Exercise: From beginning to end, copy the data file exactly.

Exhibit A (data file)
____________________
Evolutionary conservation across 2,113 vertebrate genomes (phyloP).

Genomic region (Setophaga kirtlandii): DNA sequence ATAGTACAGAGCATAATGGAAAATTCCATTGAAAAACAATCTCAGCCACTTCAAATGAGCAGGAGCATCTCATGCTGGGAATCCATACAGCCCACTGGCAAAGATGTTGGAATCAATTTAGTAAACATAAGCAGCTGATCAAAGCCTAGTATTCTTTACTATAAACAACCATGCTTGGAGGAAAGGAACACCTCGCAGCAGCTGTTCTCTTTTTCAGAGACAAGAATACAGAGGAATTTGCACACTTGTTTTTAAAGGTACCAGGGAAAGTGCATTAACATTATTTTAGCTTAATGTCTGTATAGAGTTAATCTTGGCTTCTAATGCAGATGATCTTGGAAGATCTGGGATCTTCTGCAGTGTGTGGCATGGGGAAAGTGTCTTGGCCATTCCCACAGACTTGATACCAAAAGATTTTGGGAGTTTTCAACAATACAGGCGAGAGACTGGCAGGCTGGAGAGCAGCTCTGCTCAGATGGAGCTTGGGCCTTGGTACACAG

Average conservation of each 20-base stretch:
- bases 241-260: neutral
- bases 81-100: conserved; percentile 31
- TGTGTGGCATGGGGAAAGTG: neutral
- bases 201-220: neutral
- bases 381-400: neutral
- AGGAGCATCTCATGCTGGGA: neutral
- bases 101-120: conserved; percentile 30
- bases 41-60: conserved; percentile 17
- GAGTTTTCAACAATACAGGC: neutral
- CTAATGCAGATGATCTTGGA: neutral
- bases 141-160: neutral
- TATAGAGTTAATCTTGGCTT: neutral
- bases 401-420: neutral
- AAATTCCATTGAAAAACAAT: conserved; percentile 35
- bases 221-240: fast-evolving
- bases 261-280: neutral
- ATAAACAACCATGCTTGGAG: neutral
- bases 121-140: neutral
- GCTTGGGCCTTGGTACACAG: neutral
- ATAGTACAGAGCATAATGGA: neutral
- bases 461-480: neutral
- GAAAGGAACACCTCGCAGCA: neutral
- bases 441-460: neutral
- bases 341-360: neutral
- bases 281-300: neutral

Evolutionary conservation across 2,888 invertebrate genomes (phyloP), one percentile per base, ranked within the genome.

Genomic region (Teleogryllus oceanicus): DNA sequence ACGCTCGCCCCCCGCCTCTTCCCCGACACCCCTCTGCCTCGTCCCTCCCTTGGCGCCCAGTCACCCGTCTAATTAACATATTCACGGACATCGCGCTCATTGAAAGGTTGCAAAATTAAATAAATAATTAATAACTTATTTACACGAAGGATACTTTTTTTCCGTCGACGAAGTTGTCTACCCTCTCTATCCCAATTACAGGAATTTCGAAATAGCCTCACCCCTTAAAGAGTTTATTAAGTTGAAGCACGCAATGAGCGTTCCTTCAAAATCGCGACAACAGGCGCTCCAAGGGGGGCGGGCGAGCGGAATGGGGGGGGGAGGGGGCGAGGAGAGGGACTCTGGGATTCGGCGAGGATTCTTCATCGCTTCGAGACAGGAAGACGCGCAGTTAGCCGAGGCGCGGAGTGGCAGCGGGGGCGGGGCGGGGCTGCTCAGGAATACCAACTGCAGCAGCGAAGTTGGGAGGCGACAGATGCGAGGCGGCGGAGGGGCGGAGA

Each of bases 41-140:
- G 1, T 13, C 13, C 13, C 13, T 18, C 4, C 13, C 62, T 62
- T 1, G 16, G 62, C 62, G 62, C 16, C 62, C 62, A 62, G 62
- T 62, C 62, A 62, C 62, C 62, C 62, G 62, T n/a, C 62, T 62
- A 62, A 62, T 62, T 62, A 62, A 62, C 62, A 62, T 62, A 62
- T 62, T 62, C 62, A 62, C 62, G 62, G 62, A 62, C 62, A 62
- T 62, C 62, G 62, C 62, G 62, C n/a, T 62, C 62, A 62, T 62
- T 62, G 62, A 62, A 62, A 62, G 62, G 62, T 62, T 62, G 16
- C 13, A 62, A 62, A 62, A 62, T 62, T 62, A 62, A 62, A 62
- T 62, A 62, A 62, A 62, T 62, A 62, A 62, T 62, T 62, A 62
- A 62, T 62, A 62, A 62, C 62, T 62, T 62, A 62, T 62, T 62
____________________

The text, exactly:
Evolutionary conservation across 2,113 vertebrate genomes (phyloP).

Genomic region (Setophaga kirtlandii): DNA sequence ATAGTACAGAGCATAATGGAAAATTCCATTGAAAAACAATCTCAGCCACTTCAAATGAGCAGGAGCATCTCATGCTGGGAATCCATACAGCCCACTGGCAAAGATGTTGGAATCAATTTAGTAAACATAAGCAGCTGATCAAAGCCTAGTATTCTTTACTATAAACAACCATGCTTGGAGGAAAGGAACACCTCGCAGCAGCTGTTCTCTTTTTCAGAGACAAGAATACAGAGGAATTTGCACACTTGTTTTTAAAGGTACCAGGGAAAGTGCATTAACATTATTTTAGCTTAATGTCTGTATAGAGTTAATCTTGGCTTCTAATGCAGATGATCTTGGAAGATCTGGGATCTTCTGCAGTGTGTGGCATGGGGAAAGTGTCTTGGCCATTCCCACAGACTTGATACCAAAAGATTTTGGGAGTTTTCAACAATACAGGCGAGAGACTGGCAGGCTGGAGAGCAGCTCTGCTCAGATGGAGCTTGGGCCTTGGTACACAG

Average conservation of each 20-base stretch:
- bases 241-260: neutral
- bases 81-100: conserved; percentile 31
- TGTGTGGCATGGGGAAAGTG: neutral
- bases 201-220: neutral
- bases 381-400: neutral
- AGGAGCATCTCATGCTGGGA: neutral
- bases 101-120: conserved; percentile 30
- bases 41-60: conserved; percentile 17
- GAGTTTTCAACAATACAGGC: neutral
- CTAATGCAGATGATCTTGGA: neutral
- bases 141-160: neutral
- TATAGAGTTAATCTTGGCTT: neutral
- bases 401-420: neutral
- AAATTCCATTGAAAAACAAT: conserved; percentile 35
- bases 221-240: fast-evolving
- bases 261-280: neutral
- ATAAACAACCATGCTTGGAG: neutral
- bases 121-140: neutral
- GCTTGGGCCTTGGTACACAG: neutral
- ATAGTACAGAGCATAATGGA: neutral
- bases 461-480: neutral
- GAAAGGAACACCTCGCAGCA: neutral
- bases 441-460: neutral
- bases 341-360: neutral
- bases 281-300: neutral

Evolutionary conservation across 2,888 invertebrate genomes (phyloP), one percentile per base, ranked within the genome.

Genomic region (Teleogryllus oceanicus): DNA sequence ACGCTCGCCCCCCGCCTCTTCCCCGACACCCCTCTGCCTCGTCCCTCCCTTGGCGCCCAGTCACCCGTCTAATTAACATATTCACGGACATCGCGCTCATTGAAAGGTTGCAAAATTAAATAAATAATTAATAACTTATTTACACGAAGGATACTTTTTTTCCGTCGACGAAGTTGTCTACCCTCTCTATCCCAATTACAGGAATTTCGAAATAGCCTCACCCCTTAAAGAGTTTATTAAGTTGAAGCACGCAATGAGCGTTCCTTCAAAATCGCGACAACAGGCGCTCCAAGGGGGGCGGGCGAGCGGAATGGGGGGGGGAGGGGGCGAGGAGAGGGACTCTGGGATTCGGCGAGGATTCTTCATCGCTTCGAGACAGGAAGACGCGCAGTTAGCCGAGGCGCGGAGTGGCAGCGGGGGCGGGGCGGGGCTGCTCAGGAATACCAACTGCAGCAGCGAAGTTGGGAGGCGACAGATGCGAGGCGGCGGAGGGGCGGAGA

Each of bases 41-140:
- G 1, T 13, C 13, C 13, C 13, T 18, C 4, C 13, C 62, T 62
- T 1, G 16, G 62, C 62, G 62, C 16, C 62, C 62, A 62, G 62
- T 62, C 62, A 62, C 62, C 62, C 62, G 62, T n/a, C 62, T 62
- A 62, A 62, T 62, T 62, A 62, A 62, C 62, A 62, T 62, A 62
- T 62, T 62, C 62, A 62, C 62, G 62, G 62, A 62, C 62, A 62
- T 62, C 62, G 62, C 62, G 62, C n/a, T 62, C 62, A 62, T 62
- T 62, G 62, A 62, A 62, A 62, G 62, G 62, T 62, T 62, G 16
- C 13, A 62, A 62, A 62, A 62, T 62, T 62, A 62, A 62, A 62
- T 62, A 62, A 62, A 62, T 62, A 62, A 62, T 62, T 62, A 62
- A 62, T 62, A 62, A 62, C 62, T 62, T 62, A 62, T 62, T 62